Direct genetic traces of the earliest Native Americans have been identified for the first time in a new study. The genetic evidence suggests that people may have entered the continent in a single migratory wave, perhaps arriving more than 20,000 years ago.
Early humans seem to have recognised the dangers of inbreeding at least 34,000 years ago, and developed surprisingly sophisticated social and mating networks to avoid it, new research has found.
New research dates plague back to the early Bronze Age, showing it had been endemic in humans across Eurasia for millennia prior to first recorded global outbreak, and that ancestral plague mutated into its bubonic, flea-borne form between the 2nd and 1st millennium BC.
Ancient DNA shows earliest European genomes weathered the ice age, and shines new light on Neanderthal interbreeding and a mystery human lineage06 Nov 2014
A genome taken from a 36,000 year old skeleton reveals an early divergence of Eurasians once they had left Africa, and allows scientists to better assess the point at which ‘admixture’ - or interbreeding - between Eurasians and Neanderthals occurred. The latest research also points to a previously unknown population lineage as old as the first population separations since humans dispersed out of Africa.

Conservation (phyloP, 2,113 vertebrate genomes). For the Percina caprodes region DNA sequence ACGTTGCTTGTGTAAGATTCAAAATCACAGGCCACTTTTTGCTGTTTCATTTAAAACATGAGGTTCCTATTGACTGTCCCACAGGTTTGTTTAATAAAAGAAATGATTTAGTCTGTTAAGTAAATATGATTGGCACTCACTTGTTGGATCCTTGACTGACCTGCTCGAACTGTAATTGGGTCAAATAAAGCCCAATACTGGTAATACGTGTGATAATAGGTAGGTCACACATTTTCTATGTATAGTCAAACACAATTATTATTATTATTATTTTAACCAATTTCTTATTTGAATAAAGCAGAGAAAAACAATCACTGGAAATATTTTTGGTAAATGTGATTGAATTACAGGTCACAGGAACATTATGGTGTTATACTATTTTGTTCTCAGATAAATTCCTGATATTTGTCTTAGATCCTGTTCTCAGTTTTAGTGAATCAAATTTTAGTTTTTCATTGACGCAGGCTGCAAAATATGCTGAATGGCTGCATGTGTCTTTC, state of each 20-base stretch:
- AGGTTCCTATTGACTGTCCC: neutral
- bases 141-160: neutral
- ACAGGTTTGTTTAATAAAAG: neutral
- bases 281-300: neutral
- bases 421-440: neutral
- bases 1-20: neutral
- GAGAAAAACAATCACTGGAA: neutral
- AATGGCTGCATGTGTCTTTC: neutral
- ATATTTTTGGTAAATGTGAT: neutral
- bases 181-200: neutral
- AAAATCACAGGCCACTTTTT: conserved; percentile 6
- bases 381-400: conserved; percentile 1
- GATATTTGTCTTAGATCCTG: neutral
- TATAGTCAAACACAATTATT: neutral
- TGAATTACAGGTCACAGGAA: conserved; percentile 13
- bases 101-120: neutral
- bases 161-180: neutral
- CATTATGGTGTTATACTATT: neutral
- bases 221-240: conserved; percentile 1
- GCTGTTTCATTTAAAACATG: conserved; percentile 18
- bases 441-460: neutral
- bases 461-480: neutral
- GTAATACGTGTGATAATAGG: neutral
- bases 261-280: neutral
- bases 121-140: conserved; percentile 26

The genome of a child who died some 12,600 years ago in Montana – the oldest known human remains from North America – has been sequenced for the first time.
Some of the earliest evidence of prehistoric architecture has been discovered in the Jordanian desert, providing archaeologists with a new perspective on how humans lived 20,000 years ago.